Extending the Vase Life of Your Blooms

Let’s talk flower harvesting and caring for your cut flowers. Here are eight easy ways to extend the vase life of your blooms:
  1. Harvest your flowers in the cooler parts of the day, typically the morning and evening. 
  2. Choose blooms that are not completely open yet (typically halfway open), as they will last the longest. Flowers that are fully opened and have been visited by pollinators will fade much more quickly in vase.
  3. Cut the stem on an angle so the flower can get the biggest drink possible and trim off the bottom 2/3 of foliage.
  4. Drop your fresh-cut stems directly into cold water after trimming. (I take a bucket of cold water out to the garden each time I harvest.) Even five minutes in a harvesting basket on a hot day can be detrimental to your blooms. 
  5. Choose a CLEAN vase to ensure it is free of bacteria and fill it with COLD water.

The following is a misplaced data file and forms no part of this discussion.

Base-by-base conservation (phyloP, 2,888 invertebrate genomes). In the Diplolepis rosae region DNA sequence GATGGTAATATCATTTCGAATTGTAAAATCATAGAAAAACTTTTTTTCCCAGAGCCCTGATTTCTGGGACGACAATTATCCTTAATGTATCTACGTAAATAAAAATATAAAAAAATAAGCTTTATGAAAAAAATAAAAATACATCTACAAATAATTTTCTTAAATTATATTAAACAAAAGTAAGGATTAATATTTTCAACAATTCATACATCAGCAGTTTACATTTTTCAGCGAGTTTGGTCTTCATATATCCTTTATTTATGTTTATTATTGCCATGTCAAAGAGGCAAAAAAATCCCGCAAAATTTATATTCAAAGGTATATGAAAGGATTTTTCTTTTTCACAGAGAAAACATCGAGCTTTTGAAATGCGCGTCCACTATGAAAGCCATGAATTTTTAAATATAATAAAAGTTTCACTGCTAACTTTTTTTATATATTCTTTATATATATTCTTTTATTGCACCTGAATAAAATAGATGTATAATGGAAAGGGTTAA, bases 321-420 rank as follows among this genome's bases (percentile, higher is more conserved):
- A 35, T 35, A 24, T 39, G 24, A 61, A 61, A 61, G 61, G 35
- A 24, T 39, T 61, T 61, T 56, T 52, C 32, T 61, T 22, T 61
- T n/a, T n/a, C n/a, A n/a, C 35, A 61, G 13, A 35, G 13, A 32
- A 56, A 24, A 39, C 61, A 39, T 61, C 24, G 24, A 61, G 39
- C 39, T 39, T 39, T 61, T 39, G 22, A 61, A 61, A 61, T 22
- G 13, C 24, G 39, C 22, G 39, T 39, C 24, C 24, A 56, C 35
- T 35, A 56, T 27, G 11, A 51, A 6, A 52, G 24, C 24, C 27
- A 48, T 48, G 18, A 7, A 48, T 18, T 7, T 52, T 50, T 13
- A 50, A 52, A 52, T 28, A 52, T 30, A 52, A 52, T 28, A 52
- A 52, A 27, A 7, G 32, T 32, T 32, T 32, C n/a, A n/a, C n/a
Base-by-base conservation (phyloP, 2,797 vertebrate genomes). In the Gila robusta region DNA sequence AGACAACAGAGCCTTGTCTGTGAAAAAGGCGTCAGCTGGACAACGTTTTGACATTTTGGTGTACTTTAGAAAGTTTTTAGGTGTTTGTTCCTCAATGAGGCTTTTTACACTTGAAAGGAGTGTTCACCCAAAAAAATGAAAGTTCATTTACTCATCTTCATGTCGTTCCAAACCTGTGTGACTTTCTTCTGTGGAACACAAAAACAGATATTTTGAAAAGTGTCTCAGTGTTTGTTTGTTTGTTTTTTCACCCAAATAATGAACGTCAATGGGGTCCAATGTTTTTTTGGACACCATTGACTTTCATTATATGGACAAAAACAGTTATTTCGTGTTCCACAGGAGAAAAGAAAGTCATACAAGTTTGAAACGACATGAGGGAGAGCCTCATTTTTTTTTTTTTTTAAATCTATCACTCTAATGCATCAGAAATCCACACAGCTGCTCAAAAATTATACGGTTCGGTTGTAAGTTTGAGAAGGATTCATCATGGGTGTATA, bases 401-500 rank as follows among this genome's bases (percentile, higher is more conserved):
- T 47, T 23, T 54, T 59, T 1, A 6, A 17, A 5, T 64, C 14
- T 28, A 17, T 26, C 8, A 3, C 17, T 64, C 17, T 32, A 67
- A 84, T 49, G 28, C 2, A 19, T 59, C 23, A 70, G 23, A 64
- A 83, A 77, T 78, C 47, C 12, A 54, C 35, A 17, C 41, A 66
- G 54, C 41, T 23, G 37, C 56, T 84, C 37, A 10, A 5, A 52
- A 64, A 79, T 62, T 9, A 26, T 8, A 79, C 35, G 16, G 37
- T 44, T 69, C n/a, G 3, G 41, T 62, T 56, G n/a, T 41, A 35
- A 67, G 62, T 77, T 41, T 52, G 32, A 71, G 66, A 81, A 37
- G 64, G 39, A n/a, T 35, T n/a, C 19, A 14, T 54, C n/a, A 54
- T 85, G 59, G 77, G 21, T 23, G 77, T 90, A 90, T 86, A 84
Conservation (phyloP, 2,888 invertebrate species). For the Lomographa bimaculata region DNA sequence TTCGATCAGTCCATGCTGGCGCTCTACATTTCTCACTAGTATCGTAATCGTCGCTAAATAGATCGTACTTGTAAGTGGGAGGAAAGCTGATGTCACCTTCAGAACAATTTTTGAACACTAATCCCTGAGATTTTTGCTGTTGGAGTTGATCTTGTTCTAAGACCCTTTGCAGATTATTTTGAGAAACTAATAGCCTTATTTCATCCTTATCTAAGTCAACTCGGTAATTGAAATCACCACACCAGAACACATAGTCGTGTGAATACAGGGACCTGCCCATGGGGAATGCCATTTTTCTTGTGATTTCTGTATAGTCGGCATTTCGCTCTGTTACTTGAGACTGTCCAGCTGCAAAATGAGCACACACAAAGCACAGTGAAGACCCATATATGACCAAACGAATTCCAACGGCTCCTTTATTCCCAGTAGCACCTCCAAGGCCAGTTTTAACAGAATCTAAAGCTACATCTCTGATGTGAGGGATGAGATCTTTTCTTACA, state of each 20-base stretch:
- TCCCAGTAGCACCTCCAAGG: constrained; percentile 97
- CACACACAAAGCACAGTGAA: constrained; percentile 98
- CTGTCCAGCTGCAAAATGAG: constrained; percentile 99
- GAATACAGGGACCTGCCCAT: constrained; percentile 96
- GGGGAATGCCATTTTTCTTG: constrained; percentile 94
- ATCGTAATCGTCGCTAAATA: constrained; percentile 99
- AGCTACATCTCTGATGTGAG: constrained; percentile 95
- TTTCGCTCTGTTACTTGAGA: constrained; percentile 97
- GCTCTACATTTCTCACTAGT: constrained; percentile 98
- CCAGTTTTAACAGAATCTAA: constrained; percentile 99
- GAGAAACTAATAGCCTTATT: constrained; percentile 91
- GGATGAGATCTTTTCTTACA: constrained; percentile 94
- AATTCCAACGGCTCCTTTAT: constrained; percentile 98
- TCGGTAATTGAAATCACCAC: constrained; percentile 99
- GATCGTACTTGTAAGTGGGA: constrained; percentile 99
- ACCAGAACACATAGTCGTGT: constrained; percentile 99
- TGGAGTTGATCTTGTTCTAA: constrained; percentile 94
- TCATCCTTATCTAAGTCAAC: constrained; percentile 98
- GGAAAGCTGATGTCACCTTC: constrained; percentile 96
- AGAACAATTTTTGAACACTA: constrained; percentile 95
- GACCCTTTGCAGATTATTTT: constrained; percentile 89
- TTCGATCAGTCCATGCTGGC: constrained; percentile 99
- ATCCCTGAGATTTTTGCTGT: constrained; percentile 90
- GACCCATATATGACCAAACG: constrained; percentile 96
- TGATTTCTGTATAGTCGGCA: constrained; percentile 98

6. Add a pinch of sugar to your water.
  7. Change the water daily. For every fresh water change, retrim your stems, cutting them at an angle once again.
  8. Set your arrangement somewhere that is out of direct sunlight and not too close to a candle flame.
My complete list of botanical vase life is just one of the many resouces available in the book I co-author with Lisa McGuiness, called The Love Language of Flowers. It also includes step-by-step tutorials, a toolbox section filled with floral concepts, and over 30 botanical designs with meaning that honor the seasonal rhythms of nature, build confidence, and provide flexibility to let your own creative voice develop.  It is truly an excellent resource for those seeking to grow their botanical creativity in a meaningful way. 

Ready to dive into the world of floral design? Visit my Amazon Floral Arranging page for quick access to all my favorite tools and supplies.

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    Disclaimer: This article may contain affiliate links. Cedar House Living LLC receives a small commission for sales generated through these links at no additional cost to you. I use the commissions to further expand my garden, floral, and herbal knowledge so I can continue to share what I learn with you.

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